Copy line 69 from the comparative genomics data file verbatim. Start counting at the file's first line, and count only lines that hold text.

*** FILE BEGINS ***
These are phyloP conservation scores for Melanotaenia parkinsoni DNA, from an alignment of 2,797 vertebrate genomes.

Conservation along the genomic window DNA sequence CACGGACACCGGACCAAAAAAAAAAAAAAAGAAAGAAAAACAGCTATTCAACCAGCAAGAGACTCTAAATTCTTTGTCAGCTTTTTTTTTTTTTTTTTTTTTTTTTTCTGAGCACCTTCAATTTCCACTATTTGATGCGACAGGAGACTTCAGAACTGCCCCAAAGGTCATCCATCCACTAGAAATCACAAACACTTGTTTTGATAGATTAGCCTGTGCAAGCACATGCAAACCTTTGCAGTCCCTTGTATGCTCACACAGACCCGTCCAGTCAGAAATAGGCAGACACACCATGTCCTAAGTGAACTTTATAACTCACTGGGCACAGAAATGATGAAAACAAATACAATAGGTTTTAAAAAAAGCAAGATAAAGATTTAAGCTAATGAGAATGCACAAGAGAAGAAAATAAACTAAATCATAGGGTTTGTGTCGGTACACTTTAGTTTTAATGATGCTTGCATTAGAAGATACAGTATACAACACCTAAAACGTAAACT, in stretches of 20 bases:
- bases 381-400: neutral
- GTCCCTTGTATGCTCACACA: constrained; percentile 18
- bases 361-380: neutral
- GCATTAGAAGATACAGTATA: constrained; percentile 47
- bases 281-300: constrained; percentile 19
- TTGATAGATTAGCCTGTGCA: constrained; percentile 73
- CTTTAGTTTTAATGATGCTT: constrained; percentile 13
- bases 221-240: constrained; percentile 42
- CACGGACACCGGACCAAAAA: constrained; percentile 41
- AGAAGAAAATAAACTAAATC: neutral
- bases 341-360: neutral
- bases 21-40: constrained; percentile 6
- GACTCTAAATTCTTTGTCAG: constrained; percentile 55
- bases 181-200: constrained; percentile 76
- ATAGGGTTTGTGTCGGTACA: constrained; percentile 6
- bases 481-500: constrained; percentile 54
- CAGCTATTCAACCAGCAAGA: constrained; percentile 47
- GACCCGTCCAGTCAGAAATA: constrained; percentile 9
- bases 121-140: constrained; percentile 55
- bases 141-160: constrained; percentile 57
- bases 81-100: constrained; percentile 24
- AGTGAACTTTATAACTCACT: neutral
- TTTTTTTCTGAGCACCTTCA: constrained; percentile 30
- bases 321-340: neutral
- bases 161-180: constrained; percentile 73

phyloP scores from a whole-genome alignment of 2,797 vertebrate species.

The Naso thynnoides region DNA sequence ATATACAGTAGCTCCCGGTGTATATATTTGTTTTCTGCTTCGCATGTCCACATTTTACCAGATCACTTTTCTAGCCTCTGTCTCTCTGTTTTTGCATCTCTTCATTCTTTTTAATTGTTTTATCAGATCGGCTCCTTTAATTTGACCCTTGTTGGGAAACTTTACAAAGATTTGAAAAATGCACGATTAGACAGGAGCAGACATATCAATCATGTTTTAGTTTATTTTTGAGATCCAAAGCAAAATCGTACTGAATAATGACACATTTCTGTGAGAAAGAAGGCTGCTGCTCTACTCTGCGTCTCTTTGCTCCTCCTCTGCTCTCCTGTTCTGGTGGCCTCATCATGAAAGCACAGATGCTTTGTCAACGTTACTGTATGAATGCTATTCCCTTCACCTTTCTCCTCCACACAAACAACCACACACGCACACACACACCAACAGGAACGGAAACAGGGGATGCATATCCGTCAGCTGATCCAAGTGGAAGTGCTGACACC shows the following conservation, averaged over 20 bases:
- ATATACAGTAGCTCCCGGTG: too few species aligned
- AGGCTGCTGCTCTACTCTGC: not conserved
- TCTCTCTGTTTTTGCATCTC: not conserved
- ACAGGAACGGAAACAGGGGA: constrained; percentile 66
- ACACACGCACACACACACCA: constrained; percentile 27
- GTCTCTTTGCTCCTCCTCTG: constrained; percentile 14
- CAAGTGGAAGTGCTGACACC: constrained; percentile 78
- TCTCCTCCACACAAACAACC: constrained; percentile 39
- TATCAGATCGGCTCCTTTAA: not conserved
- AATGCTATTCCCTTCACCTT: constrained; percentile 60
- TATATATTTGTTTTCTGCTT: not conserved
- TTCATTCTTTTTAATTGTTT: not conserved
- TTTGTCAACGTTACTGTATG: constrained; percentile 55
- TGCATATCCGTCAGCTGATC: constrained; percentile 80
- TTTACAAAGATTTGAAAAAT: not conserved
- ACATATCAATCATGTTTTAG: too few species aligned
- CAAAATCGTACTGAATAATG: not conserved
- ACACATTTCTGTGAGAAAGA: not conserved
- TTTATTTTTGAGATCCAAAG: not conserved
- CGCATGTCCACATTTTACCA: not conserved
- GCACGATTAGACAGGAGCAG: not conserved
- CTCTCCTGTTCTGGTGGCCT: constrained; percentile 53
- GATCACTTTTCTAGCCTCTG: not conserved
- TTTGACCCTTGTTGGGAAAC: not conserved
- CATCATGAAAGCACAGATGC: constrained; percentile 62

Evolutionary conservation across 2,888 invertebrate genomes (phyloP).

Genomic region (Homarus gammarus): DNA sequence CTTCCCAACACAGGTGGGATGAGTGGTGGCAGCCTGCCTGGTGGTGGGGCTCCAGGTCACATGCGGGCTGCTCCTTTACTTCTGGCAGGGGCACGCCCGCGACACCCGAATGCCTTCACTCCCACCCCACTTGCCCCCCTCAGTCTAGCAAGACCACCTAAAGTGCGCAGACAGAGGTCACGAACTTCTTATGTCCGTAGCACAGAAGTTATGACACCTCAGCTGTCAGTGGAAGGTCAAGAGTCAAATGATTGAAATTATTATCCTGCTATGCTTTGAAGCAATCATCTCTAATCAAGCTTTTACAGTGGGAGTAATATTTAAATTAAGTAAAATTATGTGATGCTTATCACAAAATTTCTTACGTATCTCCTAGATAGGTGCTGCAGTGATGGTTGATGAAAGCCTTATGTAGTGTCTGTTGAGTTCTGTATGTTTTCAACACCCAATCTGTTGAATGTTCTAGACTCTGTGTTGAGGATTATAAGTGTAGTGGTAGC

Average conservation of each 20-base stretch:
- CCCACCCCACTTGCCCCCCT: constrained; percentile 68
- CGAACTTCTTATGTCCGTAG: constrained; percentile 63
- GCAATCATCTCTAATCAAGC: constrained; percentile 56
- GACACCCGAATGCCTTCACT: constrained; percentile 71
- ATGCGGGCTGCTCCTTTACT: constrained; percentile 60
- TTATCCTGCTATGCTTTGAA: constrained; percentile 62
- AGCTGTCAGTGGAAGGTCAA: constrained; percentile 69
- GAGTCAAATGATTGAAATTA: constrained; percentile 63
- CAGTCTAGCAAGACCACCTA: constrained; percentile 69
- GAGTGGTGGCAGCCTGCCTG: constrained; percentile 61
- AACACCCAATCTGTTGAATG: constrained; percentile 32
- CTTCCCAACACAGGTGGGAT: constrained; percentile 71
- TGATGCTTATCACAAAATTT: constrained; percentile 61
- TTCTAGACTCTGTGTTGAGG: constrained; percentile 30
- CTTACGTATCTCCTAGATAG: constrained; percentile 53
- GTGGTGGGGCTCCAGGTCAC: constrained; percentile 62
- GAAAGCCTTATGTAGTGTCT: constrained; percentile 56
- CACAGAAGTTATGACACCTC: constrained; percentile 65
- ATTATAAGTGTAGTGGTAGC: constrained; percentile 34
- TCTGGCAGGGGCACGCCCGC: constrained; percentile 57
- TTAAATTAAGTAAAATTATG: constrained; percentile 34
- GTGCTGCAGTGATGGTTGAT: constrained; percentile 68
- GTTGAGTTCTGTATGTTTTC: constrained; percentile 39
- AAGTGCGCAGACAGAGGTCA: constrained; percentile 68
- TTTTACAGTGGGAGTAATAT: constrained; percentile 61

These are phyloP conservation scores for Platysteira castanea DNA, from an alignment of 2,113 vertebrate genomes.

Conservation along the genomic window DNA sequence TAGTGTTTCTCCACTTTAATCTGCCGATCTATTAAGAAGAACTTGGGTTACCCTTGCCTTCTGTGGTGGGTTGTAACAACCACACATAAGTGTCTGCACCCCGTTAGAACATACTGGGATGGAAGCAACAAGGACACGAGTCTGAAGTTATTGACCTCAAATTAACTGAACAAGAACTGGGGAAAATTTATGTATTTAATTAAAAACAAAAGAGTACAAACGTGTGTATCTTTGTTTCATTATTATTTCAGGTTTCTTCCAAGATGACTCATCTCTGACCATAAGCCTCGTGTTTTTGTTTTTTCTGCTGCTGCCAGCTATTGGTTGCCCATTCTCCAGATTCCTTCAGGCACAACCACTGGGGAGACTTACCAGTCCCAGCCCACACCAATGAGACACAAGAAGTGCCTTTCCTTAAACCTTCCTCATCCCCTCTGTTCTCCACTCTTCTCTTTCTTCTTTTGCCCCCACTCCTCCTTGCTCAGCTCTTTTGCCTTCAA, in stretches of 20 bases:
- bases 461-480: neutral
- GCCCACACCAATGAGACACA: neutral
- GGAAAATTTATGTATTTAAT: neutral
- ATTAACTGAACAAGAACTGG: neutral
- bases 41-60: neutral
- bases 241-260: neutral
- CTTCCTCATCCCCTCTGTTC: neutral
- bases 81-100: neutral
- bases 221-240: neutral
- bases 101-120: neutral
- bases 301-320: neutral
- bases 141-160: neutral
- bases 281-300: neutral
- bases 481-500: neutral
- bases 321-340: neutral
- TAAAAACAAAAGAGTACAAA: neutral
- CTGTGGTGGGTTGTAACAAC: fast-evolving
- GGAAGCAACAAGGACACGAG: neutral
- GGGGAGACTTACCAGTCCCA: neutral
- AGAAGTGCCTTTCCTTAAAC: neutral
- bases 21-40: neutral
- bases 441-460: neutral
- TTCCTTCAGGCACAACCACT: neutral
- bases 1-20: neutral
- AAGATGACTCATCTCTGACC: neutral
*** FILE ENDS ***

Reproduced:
- CTTCCCAACACAGGTGGGAT: constrained; percentile 71